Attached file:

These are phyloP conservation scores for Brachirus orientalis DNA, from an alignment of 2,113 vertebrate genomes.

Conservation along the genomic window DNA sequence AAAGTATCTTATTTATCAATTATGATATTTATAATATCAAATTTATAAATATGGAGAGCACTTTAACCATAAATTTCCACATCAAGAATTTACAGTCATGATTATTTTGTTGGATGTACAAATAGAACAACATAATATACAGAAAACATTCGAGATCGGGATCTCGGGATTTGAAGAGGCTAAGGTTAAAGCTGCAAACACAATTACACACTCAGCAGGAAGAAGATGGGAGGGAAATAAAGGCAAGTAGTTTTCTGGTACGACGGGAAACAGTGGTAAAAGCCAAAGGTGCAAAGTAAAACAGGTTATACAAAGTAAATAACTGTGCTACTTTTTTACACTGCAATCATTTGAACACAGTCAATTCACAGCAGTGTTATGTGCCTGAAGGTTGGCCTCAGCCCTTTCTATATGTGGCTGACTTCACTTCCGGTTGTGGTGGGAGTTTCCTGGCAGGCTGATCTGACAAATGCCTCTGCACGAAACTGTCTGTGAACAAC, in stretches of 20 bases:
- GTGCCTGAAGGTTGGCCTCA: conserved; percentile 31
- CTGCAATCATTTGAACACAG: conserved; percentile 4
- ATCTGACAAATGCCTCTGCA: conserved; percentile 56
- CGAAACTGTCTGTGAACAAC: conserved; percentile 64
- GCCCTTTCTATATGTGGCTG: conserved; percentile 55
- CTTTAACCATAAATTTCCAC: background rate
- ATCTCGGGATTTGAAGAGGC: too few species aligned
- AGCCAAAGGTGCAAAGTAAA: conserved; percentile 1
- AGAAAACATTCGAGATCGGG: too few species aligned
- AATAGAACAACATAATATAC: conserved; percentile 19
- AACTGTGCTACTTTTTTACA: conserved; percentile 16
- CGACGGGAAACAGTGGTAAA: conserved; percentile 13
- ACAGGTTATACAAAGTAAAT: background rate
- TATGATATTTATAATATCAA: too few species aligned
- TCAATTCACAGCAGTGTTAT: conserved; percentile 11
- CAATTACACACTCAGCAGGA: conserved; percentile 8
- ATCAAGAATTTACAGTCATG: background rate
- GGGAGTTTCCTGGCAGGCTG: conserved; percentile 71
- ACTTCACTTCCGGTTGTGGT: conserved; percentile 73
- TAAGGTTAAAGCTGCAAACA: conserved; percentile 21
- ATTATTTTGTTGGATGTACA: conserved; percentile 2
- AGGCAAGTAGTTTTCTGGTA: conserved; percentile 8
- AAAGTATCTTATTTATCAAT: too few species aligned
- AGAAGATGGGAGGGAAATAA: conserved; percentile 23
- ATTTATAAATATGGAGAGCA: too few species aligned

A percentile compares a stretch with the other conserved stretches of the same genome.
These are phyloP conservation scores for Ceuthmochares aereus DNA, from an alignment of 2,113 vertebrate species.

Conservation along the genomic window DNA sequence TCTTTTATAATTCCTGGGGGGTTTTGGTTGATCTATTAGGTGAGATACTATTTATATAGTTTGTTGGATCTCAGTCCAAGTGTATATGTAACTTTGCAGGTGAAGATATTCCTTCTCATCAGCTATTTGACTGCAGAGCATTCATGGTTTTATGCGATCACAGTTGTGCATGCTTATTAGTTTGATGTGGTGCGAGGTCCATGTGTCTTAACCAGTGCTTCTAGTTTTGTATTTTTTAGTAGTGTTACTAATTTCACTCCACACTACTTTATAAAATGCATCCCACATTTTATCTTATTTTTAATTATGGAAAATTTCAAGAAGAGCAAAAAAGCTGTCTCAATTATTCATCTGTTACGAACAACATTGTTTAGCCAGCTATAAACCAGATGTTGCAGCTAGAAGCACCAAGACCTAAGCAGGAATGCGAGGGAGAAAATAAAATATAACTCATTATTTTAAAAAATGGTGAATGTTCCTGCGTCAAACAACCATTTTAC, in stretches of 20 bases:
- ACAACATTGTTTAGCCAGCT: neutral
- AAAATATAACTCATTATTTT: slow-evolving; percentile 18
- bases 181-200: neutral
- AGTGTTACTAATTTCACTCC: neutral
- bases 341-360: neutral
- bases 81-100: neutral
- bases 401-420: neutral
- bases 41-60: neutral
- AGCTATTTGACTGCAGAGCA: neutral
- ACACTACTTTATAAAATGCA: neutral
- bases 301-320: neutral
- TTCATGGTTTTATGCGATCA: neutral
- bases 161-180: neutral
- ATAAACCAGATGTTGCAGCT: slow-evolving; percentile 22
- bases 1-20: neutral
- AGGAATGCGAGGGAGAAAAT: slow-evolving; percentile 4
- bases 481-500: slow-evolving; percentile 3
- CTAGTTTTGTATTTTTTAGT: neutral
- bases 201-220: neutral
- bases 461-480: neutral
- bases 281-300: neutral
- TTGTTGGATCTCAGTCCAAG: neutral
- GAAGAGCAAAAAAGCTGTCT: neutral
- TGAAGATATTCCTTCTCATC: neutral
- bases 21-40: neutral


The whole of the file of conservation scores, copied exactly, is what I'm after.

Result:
These are phyloP conservation scores for Brachirus orientalis DNA, from an alignment of 2,113 vertebrate genomes.

Conservation along the genomic window DNA sequence AAAGTATCTTATTTATCAATTATGATATTTATAATATCAAATTTATAAATATGGAGAGCACTTTAACCATAAATTTCCACATCAAGAATTTACAGTCATGATTATTTTGTTGGATGTACAAATAGAACAACATAATATACAGAAAACATTCGAGATCGGGATCTCGGGATTTGAAGAGGCTAAGGTTAAAGCTGCAAACACAATTACACACTCAGCAGGAAGAAGATGGGAGGGAAATAAAGGCAAGTAGTTTTCTGGTACGACGGGAAACAGTGGTAAAAGCCAAAGGTGCAAAGTAAAACAGGTTATACAAAGTAAATAACTGTGCTACTTTTTTACACTGCAATCATTTGAACACAGTCAATTCACAGCAGTGTTATGTGCCTGAAGGTTGGCCTCAGCCCTTTCTATATGTGGCTGACTTCACTTCCGGTTGTGGTGGGAGTTTCCTGGCAGGCTGATCTGACAAATGCCTCTGCACGAAACTGTCTGTGAACAAC, in stretches of 20 bases:
- GTGCCTGAAGGTTGGCCTCA: conserved; percentile 31
- CTGCAATCATTTGAACACAG: conserved; percentile 4
- ATCTGACAAATGCCTCTGCA: conserved; percentile 56
- CGAAACTGTCTGTGAACAAC: conserved; percentile 64
- GCCCTTTCTATATGTGGCTG: conserved; percentile 55
- CTTTAACCATAAATTTCCAC: background rate
- ATCTCGGGATTTGAAGAGGC: too few species aligned
- AGCCAAAGGTGCAAAGTAAA: conserved; percentile 1
- AGAAAACATTCGAGATCGGG: too few species aligned
- AATAGAACAACATAATATAC: conserved; percentile 19
- AACTGTGCTACTTTTTTACA: conserved; percentile 16
- CGACGGGAAACAGTGGTAAA: conserved; percentile 13
- ACAGGTTATACAAAGTAAAT: background rate
- TATGATATTTATAATATCAA: too few species aligned
- TCAATTCACAGCAGTGTTAT: conserved; percentile 11
- CAATTACACACTCAGCAGGA: conserved; percentile 8
- ATCAAGAATTTACAGTCATG: background rate
- GGGAGTTTCCTGGCAGGCTG: conserved; percentile 71
- ACTTCACTTCCGGTTGTGGT: conserved; percentile 73
- TAAGGTTAAAGCTGCAAACA: conserved; percentile 21
- ATTATTTTGTTGGATGTACA: conserved; percentile 2
- AGGCAAGTAGTTTTCTGGTA: conserved; percentile 8
- AAAGTATCTTATTTATCAAT: too few species aligned
- AGAAGATGGGAGGGAAATAA: conserved; percentile 23
- ATTTATAAATATGGAGAGCA: too few species aligned

A percentile compares a stretch with the other conserved stretches of the same genome.
These are phyloP conservation scores for Ceuthmochares aereus DNA, from an alignment of 2,113 vertebrate species.

Conservation along the genomic window DNA sequence TCTTTTATAATTCCTGGGGGGTTTTGGTTGATCTATTAGGTGAGATACTATTTATATAGTTTGTTGGATCTCAGTCCAAGTGTATATGTAACTTTGCAGGTGAAGATATTCCTTCTCATCAGCTATTTGACTGCAGAGCATTCATGGTTTTATGCGATCACAGTTGTGCATGCTTATTAGTTTGATGTGGTGCGAGGTCCATGTGTCTTAACCAGTGCTTCTAGTTTTGTATTTTTTAGTAGTGTTACTAATTTCACTCCACACTACTTTATAAAATGCATCCCACATTTTATCTTATTTTTAATTATGGAAAATTTCAAGAAGAGCAAAAAAGCTGTCTCAATTATTCATCTGTTACGAACAACATTGTTTAGCCAGCTATAAACCAGATGTTGCAGCTAGAAGCACCAAGACCTAAGCAGGAATGCGAGGGAGAAAATAAAATATAACTCATTATTTTAAAAAATGGTGAATGTTCCTGCGTCAAACAACCATTTTAC, in stretches of 20 bases:
- ACAACATTGTTTAGCCAGCT: neutral
- AAAATATAACTCATTATTTT: slow-evolving; percentile 18
- bases 181-200: neutral
- AGTGTTACTAATTTCACTCC: neutral
- bases 341-360: neutral
- bases 81-100: neutral
- bases 401-420: neutral
- bases 41-60: neutral
- AGCTATTTGACTGCAGAGCA: neutral
- ACACTACTTTATAAAATGCA: neutral
- bases 301-320: neutral
- TTCATGGTTTTATGCGATCA: neutral
- bases 161-180: neutral
- ATAAACCAGATGTTGCAGCT: slow-evolving; percentile 22
- bases 1-20: neutral
- AGGAATGCGAGGGAGAAAAT: slow-evolving; percentile 4
- bases 481-500: slow-evolving; percentile 3
- CTAGTTTTGTATTTTTTAGT: neutral
- bases 201-220: neutral
- bases 461-480: neutral
- bases 281-300: neutral
- TTGTTGGATCTCAGTCCAAG: neutral
- GAAGAGCAAAAAAGCTGTCT: neutral
- TGAAGATATTCCTTCTCATC: neutral
- bases 21-40: neutral